This collaborative research project, comprising four teams from the Shanghai, Taipei, Hong Kong and Singapore, aims at investigating, analyzing and comparing the Chinese migration experiences and their diasporic practices in the four cities during the period from 1830s to 1930s when these cities were either under direct colonial rule or indirect colonialism.
Our project focuses on a relatively under-researched aspect in Chinese migration history, i.e., Chinese-Chinese relations. This can be defined in terms of the Chinese immigrants’ relation with the Chinese society from which they came, and with the Chinese early settlers in the places they were migrating to. Most research on Chinese migration seems to focus on Chinese migration to a foreign country and the processes of their adaptation and adjustment in a new environment, but our project will analyse the Chinese networks in the migration process and focus on the linkages and continuities, and find out how these linkages and continuities influenced the social and cultural practices of the Chinese in their new cities.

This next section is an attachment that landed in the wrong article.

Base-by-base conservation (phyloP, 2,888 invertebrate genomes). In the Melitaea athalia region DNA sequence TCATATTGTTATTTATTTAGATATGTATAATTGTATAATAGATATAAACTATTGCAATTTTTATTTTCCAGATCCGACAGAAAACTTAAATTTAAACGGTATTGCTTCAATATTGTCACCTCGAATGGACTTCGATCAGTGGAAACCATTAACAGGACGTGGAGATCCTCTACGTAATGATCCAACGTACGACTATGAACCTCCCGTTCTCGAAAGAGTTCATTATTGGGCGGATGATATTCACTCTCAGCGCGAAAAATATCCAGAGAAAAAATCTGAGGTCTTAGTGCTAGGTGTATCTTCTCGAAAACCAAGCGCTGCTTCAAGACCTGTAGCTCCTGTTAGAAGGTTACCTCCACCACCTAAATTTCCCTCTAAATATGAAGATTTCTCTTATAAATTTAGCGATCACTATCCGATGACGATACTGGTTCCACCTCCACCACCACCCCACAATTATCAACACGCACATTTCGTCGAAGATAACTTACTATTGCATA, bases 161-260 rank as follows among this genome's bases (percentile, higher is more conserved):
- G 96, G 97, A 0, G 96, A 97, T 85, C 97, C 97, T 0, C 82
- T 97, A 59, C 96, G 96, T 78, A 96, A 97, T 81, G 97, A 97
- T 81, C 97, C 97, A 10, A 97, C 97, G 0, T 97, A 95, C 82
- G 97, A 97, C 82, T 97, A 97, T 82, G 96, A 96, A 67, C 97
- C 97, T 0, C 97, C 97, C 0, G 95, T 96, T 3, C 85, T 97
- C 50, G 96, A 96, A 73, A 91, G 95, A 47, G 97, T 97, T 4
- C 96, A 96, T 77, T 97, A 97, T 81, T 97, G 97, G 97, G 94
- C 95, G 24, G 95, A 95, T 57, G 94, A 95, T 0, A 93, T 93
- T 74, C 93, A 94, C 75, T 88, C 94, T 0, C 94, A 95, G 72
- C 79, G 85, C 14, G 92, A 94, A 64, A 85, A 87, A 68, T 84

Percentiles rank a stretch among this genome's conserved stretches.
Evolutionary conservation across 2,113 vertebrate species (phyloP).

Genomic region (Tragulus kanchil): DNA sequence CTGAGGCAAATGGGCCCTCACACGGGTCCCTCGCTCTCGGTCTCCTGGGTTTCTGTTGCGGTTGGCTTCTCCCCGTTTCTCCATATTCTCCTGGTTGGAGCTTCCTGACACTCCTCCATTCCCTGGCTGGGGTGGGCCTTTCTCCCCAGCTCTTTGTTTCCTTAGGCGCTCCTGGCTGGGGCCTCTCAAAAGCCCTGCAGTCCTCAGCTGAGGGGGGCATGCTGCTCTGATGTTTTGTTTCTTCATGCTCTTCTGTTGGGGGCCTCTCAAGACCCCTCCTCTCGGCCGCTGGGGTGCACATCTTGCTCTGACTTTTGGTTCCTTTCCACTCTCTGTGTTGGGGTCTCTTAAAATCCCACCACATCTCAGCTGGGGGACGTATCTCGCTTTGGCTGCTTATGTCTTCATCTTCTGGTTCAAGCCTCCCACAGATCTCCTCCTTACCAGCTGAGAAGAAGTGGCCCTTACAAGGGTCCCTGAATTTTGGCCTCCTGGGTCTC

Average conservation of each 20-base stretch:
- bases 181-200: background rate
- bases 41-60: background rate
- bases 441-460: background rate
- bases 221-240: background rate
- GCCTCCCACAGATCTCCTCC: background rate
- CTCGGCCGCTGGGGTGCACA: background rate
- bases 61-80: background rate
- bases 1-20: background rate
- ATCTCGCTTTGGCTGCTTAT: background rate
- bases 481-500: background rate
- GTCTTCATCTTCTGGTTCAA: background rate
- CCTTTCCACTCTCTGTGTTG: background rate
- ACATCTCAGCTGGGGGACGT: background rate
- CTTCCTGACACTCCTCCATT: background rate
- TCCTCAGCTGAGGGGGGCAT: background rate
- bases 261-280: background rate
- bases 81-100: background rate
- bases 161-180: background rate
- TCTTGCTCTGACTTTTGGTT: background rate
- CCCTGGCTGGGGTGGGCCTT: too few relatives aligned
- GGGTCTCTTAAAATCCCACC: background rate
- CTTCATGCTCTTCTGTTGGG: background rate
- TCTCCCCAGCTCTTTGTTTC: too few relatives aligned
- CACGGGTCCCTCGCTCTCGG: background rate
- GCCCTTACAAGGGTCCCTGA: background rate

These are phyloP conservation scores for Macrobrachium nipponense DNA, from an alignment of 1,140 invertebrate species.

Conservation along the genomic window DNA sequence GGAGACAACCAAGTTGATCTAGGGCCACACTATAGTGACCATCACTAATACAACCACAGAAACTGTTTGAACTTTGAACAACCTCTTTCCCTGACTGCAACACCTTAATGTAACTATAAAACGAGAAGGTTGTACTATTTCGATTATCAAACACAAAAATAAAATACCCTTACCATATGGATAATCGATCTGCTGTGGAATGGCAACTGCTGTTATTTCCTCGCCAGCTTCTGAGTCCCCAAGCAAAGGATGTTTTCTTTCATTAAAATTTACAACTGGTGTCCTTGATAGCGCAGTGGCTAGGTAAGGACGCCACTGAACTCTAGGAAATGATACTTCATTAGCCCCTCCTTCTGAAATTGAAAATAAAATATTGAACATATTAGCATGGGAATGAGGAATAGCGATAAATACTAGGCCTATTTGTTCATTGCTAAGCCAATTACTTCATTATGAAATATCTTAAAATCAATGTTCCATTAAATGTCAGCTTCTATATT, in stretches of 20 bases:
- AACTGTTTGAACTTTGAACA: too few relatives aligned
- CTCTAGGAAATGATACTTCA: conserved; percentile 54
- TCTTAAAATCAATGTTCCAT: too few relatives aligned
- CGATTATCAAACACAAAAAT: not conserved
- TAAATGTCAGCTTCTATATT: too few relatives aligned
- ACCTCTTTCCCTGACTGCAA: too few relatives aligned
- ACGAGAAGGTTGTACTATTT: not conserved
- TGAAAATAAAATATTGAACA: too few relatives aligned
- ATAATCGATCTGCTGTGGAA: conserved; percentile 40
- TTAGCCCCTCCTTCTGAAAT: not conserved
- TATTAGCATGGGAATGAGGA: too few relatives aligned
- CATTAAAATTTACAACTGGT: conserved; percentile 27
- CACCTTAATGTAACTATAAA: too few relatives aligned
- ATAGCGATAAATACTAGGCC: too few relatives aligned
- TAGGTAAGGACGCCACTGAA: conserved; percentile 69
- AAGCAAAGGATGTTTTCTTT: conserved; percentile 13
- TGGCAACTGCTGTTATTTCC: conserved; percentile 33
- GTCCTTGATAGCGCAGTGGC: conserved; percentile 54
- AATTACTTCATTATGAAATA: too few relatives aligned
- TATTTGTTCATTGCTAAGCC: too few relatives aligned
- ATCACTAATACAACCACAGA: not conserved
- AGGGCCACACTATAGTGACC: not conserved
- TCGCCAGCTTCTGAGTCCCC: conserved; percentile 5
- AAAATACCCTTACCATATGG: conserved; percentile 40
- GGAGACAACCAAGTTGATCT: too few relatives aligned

The fact that the destination of the Chinese migration movement was a “Chinese city” would convey a sense of familiarity and security visa-a-vis that of “foreignness” and uncertainty at the beginning of the migration process, and that the Chinese elements in the receiving end would also shape their migration experience, this marks a clear difference for those who migrated to these cities and those who went abroad to a strange new world. But were these assumptions of familiarity-security and foreignness-uncertainty real? And how these different assumptions would translate into their diasporic practices? In this comparative study we attempt to analyze and compare the collective memory of the Chinese immigrants to the four “Chinese cities” of Shanghai, Taipei, Hong Kong, Taipei and Singapore by examining the sources (written, oral and material) that recorded or expressed their migration experiences, and in addition, to see how different colonial policies would affect their diasporic practices as Shanghai was governed primarily by the French and Anglo-American establishment in the settlements, Taipei was under Japanese occupation since 1894, and Hong Kong and Singapore were British colonies from the early nineteenth century onward.